French plan to impose 3 percent tax on French revenue of large tech firms prompts US investigation
The United States and France have clashed over the latter’s proposal to tax 3 percent on French revenue of large (mostly US-based) tech companies.
The United States said it is “very concerned” at the move and President Donald Trump has ordered an investigation. But France has hit back and said that as it is a sovereign nation, it is free to decide how will it impose taxes.
Last week Boris Johnson, the leading candidate to replace Theresa May as the next Prime Minister of the UK, said that the government had to find a way to tax technology giants on their income.
The US investigation could lead to the United States imposing new tariffs or other trade restrictions, if the US probe concludes the French digital tax scheme, which is set to be officially approved by the French Parliament on Thursday, harms American companies.
At the start of the year, France had begun implementing the digital tax on tech giants such as Google and Facebook after the European Union had failed to reach an agreement before Christmas.
France had indicated in December 2018 that it would press ahead with its own taxation on tech firms after EU finance ministers failed to agree a tax on digital revenues, despite France and Germany championing a compromise digital tax that was much narrower in scope than a plan originally proposed in the spring of 2018.
They had proposed a 3 percent tax on European advertising sales by digital companies, rather than the broad tax on the total revenues of large digital firms originally suggested.
But this compromise failed to be agreed, leaving France to press ahead with its own tax which it introduced on 1 January 2019.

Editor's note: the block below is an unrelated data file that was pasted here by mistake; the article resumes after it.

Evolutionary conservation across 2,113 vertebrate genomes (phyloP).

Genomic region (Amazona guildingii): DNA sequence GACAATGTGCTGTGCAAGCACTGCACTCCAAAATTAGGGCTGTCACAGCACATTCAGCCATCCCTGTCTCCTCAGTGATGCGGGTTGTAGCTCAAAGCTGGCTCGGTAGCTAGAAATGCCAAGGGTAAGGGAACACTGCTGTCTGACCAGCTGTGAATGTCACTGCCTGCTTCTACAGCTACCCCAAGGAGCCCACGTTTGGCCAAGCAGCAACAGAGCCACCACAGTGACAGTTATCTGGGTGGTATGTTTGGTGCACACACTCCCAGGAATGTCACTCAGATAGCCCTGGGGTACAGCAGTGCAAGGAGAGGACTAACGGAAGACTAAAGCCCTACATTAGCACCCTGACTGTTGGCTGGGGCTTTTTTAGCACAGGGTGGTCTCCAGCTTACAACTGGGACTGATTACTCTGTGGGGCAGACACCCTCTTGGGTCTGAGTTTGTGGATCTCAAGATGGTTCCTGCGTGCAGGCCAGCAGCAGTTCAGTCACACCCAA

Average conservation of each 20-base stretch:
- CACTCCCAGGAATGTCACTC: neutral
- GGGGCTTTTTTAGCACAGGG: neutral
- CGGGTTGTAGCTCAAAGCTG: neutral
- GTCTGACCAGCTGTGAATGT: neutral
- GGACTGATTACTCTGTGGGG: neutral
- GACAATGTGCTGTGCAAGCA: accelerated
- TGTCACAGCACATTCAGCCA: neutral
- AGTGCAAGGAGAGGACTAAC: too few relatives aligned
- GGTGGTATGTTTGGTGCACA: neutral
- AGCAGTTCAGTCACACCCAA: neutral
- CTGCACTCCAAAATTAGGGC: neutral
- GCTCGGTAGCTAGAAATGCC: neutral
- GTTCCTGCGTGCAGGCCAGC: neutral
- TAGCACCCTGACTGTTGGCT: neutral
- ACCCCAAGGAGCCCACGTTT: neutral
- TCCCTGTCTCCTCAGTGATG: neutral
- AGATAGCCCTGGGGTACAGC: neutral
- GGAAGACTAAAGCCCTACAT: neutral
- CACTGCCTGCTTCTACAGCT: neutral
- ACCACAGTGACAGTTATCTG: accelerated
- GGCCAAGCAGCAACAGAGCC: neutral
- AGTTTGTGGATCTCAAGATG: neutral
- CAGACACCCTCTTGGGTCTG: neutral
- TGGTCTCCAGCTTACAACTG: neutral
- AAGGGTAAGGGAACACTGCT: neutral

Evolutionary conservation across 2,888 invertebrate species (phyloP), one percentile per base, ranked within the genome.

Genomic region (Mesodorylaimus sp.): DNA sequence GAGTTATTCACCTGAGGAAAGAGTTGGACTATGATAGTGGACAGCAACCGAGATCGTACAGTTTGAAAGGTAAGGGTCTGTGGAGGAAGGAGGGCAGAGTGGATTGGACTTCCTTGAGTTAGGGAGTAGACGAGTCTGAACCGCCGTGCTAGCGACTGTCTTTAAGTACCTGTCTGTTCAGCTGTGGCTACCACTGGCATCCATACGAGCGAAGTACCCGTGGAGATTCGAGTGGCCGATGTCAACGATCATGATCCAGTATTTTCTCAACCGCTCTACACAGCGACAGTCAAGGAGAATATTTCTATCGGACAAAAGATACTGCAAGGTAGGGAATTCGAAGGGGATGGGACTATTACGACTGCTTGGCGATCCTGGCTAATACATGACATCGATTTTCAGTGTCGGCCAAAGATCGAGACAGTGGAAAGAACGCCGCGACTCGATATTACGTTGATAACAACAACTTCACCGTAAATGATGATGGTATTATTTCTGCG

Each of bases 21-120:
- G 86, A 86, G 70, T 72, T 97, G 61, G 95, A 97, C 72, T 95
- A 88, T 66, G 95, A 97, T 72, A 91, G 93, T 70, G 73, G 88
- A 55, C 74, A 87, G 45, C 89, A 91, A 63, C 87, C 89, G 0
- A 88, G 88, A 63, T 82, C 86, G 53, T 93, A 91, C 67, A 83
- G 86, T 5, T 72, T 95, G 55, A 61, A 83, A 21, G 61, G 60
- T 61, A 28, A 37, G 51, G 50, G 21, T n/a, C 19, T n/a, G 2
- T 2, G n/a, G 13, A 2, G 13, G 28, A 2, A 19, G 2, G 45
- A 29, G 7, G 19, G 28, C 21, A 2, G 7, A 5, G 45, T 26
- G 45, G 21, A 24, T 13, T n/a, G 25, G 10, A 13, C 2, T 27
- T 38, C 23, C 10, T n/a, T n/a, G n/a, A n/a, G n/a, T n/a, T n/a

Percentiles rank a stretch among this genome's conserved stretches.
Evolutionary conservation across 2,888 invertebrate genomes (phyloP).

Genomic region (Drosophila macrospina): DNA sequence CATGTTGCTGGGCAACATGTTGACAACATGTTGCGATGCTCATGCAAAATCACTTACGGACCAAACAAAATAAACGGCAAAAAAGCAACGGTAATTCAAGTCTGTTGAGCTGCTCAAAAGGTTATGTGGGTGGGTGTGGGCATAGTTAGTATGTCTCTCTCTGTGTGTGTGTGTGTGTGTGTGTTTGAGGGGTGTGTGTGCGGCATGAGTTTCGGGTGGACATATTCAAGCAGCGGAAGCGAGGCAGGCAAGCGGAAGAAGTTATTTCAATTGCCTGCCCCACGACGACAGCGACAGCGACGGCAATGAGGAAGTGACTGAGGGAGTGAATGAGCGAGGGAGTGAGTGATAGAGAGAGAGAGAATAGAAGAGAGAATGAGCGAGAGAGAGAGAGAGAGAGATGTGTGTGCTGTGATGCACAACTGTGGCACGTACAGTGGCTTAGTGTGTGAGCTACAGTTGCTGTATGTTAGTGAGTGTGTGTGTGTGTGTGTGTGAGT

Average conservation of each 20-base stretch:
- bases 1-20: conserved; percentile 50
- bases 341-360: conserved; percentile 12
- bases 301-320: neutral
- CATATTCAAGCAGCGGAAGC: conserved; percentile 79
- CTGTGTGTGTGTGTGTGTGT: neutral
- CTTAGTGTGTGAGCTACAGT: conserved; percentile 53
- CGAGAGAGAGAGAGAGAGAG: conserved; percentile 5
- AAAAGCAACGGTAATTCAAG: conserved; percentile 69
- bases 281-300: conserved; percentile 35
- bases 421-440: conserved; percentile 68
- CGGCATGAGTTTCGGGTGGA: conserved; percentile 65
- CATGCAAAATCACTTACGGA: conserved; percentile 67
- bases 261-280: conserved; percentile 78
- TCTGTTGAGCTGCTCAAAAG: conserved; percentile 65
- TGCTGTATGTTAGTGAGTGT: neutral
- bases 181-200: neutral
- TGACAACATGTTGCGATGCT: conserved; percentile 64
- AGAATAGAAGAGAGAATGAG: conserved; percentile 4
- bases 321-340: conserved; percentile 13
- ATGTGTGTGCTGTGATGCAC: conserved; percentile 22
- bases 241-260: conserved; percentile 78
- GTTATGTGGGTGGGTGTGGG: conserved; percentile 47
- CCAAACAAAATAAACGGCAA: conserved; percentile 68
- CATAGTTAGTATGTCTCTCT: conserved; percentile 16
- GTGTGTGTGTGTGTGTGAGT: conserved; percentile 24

France’s so-called GAFA tax targets major digital firms and hopes to raise €500 million (£451m) per annum.
The tax has long been championed by French president Emmanuel Macron as a way to show that governments are capable of taking action to rein in large tech companies, which are seen as paying minimal tax in Europe due to their use of accounting loopholes.
The digital tax had been defeated in its previous form, due to opposition by Ireland, Scandinavian countries and Luxembourg. It needs unanimous approval by member states.
A number of countries, including the UK, have also proposed national digital taxes with a broader base.
But the French are furthest along in their proposals, and this had prompted deep concern on the other side of the pond, prompting President Trump’s call for an investigation.
The French DST bill would impose a 3 percent tax on total annual revenues generated by some companies from providing certain digital services to, or aimed at, French users, said the Office of the US Trade Representative. “The tax applies only to companies with total annual revenues from the covered services of at least €750 million globally and €25 million in France.”
Essentially, the concern is that the French tax is going to affect mostly American companies.
“The United States is very concerned that the digital services tax which is expected to pass the French Senate tomorrow unfairly targets American companies,” said US Trade Representative Robert Lighthizer. “The President has directed that we investigate the effects of this legislation and determine whether it is discriminatory or unreasonable and burdens or restricts United States commerce.”
The US investigation could last a year before it reaches a conclusion.
The French have reacted angrily to the news of the investigation and said it was free to decide how it applies taxes as a sovereign country.
“For us, (the tax) is totally compliant with international agreements,” a French finance ministry source told Reuters. “Countries are sovereign on tax matters. So for us it is inappropriate to use a trade instrument to attack a sovereign state.”
It should be noted that France has pledged to drop its tax as soon as an international agreement is reached at the Organisation for Economic Cooperation and Development, when it finally overhauls decades-old cross-border tax rules for the digital era.
G20 finance ministers have already placed large tech firms on notice over their tax arrangements going forward, with changes promised by 2020.
For their part, tech companies have previously defended their tax structures, and insist they abide by tax laws as they’re currently written.
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